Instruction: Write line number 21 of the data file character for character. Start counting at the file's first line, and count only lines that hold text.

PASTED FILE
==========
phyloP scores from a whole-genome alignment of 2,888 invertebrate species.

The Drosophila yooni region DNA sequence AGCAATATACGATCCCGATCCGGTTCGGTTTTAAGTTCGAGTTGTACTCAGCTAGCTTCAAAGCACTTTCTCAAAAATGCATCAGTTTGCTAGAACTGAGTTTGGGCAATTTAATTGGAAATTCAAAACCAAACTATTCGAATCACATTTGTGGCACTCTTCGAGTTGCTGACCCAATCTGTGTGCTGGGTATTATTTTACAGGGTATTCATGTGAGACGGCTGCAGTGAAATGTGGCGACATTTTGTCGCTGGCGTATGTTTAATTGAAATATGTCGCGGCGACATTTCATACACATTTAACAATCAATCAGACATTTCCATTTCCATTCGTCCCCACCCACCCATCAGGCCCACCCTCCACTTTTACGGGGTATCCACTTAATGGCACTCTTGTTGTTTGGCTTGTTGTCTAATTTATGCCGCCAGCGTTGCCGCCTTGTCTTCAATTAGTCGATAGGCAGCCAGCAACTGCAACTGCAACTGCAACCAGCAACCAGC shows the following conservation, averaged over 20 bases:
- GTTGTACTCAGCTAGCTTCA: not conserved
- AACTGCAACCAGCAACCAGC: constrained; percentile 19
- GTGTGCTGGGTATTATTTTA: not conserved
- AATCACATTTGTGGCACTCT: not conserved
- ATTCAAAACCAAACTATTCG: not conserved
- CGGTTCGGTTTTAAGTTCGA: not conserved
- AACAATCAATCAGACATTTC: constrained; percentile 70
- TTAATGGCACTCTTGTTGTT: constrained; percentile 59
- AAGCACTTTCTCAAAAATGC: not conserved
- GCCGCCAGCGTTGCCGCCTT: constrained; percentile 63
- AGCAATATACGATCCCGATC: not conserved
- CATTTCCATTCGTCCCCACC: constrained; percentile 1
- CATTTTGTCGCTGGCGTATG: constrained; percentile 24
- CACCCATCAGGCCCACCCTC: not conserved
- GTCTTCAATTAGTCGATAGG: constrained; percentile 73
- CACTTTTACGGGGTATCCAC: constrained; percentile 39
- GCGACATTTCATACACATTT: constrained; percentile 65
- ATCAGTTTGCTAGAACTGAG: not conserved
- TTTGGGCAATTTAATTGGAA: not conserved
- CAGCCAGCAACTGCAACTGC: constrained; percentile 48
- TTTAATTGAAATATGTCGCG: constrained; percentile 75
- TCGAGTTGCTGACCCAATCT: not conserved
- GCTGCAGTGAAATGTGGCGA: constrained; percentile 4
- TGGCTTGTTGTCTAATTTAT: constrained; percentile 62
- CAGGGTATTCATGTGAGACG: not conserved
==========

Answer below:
- TTTGGGCAATTTAATTGGAA: not conserved